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. Last Updated: 07/27/2016

The Curtain Comes Down on 'Nord Ost'

The theater at the Moscow Ball Bearing Factory was impressively renovated. The walls that had been pocked with bullet holes were patched and painted. The red seats, once stained with blood, were replaced by plush blue ones. Metal detectors were installed.

"Nord Ost," the musical that became popular and then, tragically, notorious, returned to its stage on Feb. 8 in what the authorities at the time declared a defiant triumph over terrorism. On Saturday night, however, it closed -- a victim, after all, of the guerrillas who seized the theater in October and held nearly 800 people hostage for two days and three nights.

The theater siege remains a lingering, indelible memory, its effects still reverberating more than six months later, despite the authorities' best efforts to move on. At least 129 of the people inside died, most of them from the debilitating gas used by commandos during the daring but deadly raid that also killed at least 41 guerrillas.

"The most horrible thing is that those who came here came not to see the show," said Andrei Subotin, one of the actors who was on the stage when the theater was stormed. "They came to see the place where it happened, the stage, the hall where the hostages spent those nights."

In the three months since its second "first night," the musical's producers, actors and stagehands did what they could to avoid turning the show into a requiem for the dead, who included 17 members of the cast and crew. They hoped to recapture some of the ebullience that had met its opening in October 2001 as Russia's first daily Broadway-style musical -- only to see ticket sales steadily drop.

There were moments Thursday night, however fleeting, when it seemed possible to imagine nothing had happened there. Backstage, the musical's 40 actors hurried in and out of their dressing rooms, exercising their vocal chords in a trilling cacophony. Child actors bustled through the corridors, one on a scooter, as the orchestra tuned their instruments.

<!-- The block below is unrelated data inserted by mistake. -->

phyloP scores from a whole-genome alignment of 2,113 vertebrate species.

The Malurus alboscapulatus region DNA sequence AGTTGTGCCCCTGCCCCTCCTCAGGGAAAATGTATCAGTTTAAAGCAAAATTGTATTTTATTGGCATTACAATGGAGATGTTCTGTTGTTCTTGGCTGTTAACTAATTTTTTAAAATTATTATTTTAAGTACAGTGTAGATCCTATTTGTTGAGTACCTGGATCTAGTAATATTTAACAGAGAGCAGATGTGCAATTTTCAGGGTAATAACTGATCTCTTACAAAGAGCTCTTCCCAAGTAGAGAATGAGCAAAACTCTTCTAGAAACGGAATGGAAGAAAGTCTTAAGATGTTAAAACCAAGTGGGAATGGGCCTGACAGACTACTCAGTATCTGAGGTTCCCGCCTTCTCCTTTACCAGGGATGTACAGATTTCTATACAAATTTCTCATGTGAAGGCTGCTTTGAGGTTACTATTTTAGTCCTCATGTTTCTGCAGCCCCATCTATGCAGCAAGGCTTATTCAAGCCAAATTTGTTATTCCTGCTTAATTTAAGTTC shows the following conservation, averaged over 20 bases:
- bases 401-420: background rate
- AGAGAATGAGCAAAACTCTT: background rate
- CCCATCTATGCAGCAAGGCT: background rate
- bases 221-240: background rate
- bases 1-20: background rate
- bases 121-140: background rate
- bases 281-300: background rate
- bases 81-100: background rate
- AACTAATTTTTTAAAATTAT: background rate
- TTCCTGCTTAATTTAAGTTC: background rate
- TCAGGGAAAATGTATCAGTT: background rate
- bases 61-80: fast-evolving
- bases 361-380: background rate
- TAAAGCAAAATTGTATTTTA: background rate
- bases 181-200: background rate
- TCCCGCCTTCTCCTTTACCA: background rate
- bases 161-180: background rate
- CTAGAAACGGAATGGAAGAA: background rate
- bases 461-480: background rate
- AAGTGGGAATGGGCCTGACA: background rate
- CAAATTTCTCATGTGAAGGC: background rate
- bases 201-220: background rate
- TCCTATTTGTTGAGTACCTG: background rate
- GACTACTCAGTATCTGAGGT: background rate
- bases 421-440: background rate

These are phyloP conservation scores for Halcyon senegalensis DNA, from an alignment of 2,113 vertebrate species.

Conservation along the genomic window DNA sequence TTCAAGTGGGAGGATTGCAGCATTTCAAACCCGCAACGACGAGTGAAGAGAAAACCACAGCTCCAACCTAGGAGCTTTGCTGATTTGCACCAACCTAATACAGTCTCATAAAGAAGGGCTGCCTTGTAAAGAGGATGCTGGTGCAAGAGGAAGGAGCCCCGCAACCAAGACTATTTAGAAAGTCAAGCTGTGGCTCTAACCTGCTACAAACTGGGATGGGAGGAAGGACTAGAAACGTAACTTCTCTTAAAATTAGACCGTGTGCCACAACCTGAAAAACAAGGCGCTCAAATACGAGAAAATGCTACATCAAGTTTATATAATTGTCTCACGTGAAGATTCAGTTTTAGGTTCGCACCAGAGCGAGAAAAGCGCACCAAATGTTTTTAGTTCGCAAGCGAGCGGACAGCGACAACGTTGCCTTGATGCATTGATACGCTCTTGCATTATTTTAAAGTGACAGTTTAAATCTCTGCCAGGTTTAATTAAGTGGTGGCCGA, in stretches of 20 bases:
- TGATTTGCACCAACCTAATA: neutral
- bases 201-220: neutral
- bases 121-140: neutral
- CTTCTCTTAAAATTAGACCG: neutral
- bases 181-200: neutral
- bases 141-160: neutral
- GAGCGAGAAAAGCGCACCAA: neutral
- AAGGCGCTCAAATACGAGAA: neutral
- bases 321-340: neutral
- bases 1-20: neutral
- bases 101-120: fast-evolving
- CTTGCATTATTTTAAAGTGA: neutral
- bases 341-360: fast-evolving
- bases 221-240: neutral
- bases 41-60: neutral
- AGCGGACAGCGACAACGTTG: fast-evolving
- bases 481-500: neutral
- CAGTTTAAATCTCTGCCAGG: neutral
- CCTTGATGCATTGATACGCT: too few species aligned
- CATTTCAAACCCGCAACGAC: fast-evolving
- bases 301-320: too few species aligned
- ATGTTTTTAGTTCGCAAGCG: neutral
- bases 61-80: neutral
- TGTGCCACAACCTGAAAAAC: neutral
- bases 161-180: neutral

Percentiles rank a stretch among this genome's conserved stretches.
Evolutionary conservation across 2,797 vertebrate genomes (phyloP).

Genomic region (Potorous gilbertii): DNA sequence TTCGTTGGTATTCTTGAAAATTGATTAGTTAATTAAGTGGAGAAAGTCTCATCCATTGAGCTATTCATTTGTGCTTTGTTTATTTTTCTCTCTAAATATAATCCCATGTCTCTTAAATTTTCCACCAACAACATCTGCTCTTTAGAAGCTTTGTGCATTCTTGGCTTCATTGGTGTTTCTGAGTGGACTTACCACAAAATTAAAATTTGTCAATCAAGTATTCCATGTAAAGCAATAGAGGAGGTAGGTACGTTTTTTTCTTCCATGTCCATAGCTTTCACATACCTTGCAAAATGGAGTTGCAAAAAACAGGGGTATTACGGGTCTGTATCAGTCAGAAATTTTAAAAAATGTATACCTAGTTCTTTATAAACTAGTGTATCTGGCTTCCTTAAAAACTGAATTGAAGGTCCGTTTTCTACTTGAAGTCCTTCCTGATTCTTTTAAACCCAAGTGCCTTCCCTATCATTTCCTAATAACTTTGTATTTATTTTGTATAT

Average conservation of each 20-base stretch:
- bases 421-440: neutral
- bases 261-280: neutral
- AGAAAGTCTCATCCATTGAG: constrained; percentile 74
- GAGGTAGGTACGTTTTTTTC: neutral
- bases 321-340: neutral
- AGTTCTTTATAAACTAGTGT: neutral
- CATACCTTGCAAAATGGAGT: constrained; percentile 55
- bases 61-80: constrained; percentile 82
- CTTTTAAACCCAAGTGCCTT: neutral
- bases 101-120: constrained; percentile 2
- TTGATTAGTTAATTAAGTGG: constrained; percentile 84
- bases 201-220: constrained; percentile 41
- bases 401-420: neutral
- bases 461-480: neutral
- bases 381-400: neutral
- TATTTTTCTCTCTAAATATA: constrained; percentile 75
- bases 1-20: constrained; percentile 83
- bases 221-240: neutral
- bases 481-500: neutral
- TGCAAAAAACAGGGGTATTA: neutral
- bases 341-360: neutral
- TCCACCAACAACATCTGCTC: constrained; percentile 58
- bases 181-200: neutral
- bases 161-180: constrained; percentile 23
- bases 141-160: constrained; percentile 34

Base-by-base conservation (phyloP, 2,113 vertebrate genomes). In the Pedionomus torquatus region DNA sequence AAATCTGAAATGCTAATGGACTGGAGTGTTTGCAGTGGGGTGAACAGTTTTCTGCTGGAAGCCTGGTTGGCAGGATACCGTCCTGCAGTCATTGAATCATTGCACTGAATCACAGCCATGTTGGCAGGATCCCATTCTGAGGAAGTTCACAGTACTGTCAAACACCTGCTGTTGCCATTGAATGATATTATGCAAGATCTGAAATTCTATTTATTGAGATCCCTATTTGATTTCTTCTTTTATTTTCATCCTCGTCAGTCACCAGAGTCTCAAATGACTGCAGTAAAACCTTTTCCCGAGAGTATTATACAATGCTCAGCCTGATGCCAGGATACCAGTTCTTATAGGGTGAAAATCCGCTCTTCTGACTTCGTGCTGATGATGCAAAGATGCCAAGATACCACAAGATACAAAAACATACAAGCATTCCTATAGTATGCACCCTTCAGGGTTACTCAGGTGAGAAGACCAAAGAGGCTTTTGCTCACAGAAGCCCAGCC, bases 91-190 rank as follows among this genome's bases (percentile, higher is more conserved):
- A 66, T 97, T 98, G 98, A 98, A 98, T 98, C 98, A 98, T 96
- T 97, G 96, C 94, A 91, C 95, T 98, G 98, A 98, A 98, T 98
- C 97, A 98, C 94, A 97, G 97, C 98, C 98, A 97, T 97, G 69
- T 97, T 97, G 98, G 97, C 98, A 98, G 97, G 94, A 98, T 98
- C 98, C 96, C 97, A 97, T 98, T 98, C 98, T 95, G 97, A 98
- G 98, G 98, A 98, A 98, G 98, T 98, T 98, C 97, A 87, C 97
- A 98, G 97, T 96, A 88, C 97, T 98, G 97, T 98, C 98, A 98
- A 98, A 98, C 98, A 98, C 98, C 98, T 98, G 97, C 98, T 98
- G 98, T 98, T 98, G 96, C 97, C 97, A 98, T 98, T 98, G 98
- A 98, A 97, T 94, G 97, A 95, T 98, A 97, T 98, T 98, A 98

The theater's new 1,065-seat hall was nearly full, as it has been, though increasingly because of discounted tickets given to students, veterans and others unable to afford the comparatively steep cost, from $10 to $30 a seat. For many of those involved, there was little left but a sense of frustration -- even of failure. The show, in the end, doesn't always go on.

"I'm very upset that we failed to save it," said Pyotr Markin, a tall baritone who played one of the lead roles.

"Nord Ost" was a novelty when it opened at the Dubrovka theater. It has since been credited with inspiring a flurry of musicals -- from a Russian version of "Chicago" to an American production of "42nd Street," now closed.

It is based on a popular Soviet-era novel, "Two Captains" by Veniamin Kaverin, a story of romance and Arctic exploration that spanned Russian history from the Revolution in 1917 through World War II. "Nord Ost" has now become part of a new century's history.

The musical's producer, Link Production Co., received more than $700,000 from federal and city officials, as well as corporate sponsors, to replace the costumes, sets and equipment destroyed during the siege. The government also paid the salaries of the 300 employees during the three-month hiatus that followed.

Even so, as a commercial project, it has ended in failure.

Georgy Vasilyev, Link's president and one of the musical's two writers, declined to discuss its finances in detail, but news accounts at its opening said the production had cost $4 million.

Vasilyev said the musical needed to run at least two years to become profitable. The guerrillas interrupted the 323rd performance. Saturday's, the last, was the 410th. Now Vasilyev is left hoping to recoup some of the losses by selling off lighting and sound equipment.

A concert version -- minus the sets, which included a life-size replica of a Soviet bomber -- will begin touring in Ukraine, Belarus, Poland and the Baltics this month. Vasilyev said he hoped to revive a trimmed-down version next year, opening first perhaps in St. Petersburg.

Most of the performers and stagehands were left out of work Saturday. Markin simply shrugged when asked what he would do next. "I will work somewhere," he said.

Vasilyev, wan and grim even now, said the Chechen guerrillas, of course, were ultimately responsible for the musical's fate. But he also blamed journalists who used its revival in February to recount the hostage crisis, in some cases in sensational and lurid detail. Demand for tickets, initially promising, slackened and never recovered.

"We're very sorry about it," Vasilyev said. "It's the only thing that remains to feel, because the potential for it was great."

Subotin said the musical deserved to be remembered on its own merits, for what it meant to Russian theater and not for its uninvited notoriety.

"It will be associated with terrorists," he said, "only by people who didn't see it."